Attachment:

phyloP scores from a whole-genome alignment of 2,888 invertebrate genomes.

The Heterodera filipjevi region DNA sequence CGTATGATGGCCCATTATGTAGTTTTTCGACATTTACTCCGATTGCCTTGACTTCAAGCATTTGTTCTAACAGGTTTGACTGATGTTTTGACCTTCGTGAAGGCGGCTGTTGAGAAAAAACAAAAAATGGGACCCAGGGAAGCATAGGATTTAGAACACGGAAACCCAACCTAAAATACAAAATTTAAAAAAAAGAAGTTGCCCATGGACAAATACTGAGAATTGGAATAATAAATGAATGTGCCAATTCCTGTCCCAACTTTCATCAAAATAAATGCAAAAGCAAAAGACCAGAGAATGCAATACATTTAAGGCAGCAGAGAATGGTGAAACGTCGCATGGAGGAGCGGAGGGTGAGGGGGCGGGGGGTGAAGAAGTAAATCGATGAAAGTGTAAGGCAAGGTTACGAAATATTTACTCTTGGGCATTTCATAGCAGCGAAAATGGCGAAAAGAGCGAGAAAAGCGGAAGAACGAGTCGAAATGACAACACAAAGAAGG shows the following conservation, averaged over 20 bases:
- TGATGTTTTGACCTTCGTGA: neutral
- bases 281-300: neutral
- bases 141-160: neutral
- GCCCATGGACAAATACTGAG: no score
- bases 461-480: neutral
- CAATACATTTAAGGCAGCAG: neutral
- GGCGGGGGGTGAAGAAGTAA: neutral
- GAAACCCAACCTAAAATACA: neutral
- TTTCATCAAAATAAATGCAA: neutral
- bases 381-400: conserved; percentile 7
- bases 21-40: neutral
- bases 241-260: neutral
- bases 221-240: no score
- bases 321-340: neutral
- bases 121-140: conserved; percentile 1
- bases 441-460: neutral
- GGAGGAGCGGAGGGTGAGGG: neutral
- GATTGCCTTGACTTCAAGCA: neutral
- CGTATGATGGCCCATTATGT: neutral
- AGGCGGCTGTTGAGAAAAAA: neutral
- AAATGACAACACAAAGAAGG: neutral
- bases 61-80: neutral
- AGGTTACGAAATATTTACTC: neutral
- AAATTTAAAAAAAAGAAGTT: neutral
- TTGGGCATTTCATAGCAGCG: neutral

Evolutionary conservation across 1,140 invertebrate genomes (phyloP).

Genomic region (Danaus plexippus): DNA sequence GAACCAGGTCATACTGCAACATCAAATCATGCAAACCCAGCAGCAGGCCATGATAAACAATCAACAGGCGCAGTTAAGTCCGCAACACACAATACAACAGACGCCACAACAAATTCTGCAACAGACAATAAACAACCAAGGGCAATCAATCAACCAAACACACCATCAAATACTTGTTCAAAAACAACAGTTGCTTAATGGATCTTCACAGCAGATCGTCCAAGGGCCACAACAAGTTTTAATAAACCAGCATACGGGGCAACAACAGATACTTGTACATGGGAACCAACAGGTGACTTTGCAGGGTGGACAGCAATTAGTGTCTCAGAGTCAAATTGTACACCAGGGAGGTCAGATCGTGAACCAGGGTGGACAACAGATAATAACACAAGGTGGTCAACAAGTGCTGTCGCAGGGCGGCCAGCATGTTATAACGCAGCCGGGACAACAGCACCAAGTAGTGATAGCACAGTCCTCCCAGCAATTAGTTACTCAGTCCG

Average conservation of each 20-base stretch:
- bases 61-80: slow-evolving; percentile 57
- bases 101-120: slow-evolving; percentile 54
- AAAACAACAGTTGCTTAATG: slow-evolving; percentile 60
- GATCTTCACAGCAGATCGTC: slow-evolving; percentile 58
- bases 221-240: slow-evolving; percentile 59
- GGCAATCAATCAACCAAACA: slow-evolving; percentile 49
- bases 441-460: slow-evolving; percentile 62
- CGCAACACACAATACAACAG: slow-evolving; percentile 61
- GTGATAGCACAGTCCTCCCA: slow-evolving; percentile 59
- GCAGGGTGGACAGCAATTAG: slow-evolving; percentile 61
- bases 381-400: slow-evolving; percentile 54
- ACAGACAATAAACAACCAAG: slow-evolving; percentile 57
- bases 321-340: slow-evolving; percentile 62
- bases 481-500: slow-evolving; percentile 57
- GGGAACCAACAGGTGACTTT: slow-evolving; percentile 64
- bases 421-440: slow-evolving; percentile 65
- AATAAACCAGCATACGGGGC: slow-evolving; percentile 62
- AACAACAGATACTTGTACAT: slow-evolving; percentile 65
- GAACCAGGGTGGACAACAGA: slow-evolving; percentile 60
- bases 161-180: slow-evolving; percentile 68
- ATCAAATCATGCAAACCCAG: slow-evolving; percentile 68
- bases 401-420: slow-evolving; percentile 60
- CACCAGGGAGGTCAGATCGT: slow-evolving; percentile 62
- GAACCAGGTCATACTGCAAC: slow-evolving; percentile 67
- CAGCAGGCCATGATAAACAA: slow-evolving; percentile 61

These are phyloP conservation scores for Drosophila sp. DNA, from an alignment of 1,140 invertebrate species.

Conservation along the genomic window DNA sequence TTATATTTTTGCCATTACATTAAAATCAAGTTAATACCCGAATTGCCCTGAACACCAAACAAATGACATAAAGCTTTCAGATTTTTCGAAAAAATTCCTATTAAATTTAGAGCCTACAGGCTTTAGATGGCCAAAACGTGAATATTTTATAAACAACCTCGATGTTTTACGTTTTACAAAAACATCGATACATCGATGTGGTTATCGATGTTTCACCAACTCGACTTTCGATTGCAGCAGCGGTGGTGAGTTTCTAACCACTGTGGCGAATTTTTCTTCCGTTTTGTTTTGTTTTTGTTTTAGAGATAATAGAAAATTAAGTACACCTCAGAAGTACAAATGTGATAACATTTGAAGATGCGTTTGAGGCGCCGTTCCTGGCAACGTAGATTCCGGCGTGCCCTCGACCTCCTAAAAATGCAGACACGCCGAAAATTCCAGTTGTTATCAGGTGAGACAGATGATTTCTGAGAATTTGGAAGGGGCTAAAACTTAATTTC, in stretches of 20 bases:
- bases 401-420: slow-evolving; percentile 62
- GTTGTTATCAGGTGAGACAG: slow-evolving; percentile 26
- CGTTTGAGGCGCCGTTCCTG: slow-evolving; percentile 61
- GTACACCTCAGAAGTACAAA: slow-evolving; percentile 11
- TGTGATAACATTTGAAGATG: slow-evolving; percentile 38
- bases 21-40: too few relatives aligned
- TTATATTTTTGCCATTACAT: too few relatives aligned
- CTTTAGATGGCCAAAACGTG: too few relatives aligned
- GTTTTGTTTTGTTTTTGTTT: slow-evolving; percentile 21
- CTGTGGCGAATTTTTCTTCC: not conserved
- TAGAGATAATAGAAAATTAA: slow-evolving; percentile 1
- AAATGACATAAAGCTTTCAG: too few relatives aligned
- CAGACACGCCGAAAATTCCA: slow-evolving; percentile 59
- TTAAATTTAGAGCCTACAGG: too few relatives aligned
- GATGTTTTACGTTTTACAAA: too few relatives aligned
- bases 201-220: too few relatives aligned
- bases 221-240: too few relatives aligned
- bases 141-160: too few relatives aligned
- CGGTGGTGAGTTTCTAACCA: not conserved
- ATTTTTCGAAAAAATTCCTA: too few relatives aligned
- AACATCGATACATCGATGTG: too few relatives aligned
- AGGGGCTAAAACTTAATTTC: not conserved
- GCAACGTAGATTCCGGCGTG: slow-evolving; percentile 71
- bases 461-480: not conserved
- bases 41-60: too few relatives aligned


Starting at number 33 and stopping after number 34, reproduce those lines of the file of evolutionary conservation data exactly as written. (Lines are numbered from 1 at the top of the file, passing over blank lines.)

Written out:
- AAAACAACAGTTGCTTAATG: slow-evolving; percentile 60
- GATCTTCACAGCAGATCGTC: slow-evolving; percentile 58